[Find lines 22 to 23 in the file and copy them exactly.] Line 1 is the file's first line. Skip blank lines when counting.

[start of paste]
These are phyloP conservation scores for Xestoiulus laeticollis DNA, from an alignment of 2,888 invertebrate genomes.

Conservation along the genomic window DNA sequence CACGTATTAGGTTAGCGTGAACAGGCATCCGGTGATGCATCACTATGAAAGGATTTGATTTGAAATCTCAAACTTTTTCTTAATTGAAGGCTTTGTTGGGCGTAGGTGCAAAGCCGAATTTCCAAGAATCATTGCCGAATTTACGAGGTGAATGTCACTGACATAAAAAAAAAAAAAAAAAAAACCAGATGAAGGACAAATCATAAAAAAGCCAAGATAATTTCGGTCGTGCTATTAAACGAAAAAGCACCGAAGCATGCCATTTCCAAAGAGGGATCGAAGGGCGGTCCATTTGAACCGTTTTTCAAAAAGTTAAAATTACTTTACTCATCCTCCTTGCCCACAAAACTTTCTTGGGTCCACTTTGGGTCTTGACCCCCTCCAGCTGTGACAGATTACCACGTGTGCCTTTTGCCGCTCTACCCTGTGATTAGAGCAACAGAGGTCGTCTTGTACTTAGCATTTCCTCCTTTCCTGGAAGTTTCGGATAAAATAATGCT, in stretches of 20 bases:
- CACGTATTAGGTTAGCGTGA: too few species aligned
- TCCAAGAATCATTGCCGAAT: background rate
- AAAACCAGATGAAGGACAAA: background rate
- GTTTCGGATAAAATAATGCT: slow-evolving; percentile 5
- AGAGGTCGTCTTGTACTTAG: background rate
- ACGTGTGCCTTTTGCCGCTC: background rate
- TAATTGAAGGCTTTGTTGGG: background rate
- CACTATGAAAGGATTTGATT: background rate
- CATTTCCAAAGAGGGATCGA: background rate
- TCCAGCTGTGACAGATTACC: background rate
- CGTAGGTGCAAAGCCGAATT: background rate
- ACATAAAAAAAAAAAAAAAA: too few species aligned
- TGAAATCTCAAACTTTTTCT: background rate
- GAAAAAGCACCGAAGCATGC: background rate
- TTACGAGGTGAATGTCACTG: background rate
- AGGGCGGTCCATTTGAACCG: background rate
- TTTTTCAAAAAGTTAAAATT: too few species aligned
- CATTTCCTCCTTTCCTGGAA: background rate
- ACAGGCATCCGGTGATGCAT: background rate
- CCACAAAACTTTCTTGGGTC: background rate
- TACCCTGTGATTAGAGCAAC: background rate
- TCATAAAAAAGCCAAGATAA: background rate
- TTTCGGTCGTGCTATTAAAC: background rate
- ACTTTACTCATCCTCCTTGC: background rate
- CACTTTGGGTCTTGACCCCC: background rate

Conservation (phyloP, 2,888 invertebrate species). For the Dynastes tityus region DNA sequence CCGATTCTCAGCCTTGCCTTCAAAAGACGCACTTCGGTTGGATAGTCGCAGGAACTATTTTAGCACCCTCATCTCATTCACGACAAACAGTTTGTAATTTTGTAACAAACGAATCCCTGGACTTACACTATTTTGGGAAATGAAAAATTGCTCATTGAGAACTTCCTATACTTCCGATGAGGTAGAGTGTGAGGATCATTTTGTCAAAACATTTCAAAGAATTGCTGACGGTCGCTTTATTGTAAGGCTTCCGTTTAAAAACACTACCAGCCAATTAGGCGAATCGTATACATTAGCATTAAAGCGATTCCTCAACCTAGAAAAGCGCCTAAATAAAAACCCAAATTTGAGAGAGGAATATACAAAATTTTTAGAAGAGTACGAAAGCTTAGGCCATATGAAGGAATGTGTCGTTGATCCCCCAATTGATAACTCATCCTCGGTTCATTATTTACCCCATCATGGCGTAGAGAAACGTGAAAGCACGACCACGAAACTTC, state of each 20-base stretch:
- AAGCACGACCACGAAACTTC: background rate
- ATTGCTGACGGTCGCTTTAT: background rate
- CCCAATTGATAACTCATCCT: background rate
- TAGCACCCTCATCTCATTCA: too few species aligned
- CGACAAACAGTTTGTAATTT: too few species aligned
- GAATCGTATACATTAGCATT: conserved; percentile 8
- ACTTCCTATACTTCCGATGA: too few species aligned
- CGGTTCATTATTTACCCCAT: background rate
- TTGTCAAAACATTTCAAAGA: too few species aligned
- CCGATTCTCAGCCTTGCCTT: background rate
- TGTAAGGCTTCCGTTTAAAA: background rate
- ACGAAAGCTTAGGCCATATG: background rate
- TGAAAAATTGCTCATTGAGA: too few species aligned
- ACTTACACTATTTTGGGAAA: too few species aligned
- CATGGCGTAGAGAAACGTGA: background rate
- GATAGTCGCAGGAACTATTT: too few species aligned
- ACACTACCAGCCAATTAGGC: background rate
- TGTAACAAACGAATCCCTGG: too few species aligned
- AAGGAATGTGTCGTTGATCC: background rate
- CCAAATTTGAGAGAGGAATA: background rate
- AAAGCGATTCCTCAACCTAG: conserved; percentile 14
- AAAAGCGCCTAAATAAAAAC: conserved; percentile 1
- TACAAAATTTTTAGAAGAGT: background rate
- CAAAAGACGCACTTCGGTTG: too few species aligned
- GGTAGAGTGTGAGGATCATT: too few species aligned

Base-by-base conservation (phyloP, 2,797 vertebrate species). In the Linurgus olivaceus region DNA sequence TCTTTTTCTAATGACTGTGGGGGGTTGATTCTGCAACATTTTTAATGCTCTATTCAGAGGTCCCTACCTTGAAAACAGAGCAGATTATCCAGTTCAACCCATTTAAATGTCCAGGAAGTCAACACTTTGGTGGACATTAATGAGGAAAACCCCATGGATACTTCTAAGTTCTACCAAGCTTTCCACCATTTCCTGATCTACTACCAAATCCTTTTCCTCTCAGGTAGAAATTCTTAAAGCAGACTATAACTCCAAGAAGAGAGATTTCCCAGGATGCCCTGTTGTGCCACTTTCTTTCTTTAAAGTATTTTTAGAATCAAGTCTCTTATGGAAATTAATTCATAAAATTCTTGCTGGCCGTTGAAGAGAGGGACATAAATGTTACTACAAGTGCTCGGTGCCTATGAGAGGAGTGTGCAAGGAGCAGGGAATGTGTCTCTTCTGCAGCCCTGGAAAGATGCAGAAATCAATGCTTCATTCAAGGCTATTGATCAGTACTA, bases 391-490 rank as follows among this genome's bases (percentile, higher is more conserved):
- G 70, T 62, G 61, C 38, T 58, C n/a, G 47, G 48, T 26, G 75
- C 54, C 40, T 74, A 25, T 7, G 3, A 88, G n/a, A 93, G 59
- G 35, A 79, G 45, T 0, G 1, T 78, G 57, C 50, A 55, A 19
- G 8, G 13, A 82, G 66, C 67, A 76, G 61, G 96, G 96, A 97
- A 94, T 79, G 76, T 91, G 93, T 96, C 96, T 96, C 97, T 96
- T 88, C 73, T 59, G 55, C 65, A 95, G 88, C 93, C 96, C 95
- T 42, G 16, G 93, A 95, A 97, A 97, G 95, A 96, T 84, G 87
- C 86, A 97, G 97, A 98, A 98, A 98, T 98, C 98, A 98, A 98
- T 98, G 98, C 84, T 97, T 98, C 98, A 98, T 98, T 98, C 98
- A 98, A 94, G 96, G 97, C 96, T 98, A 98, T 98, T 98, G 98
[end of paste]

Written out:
- CCACAAAACTTTCTTGGGTC: background rate
- TACCCTGTGATTAGAGCAAC: background rate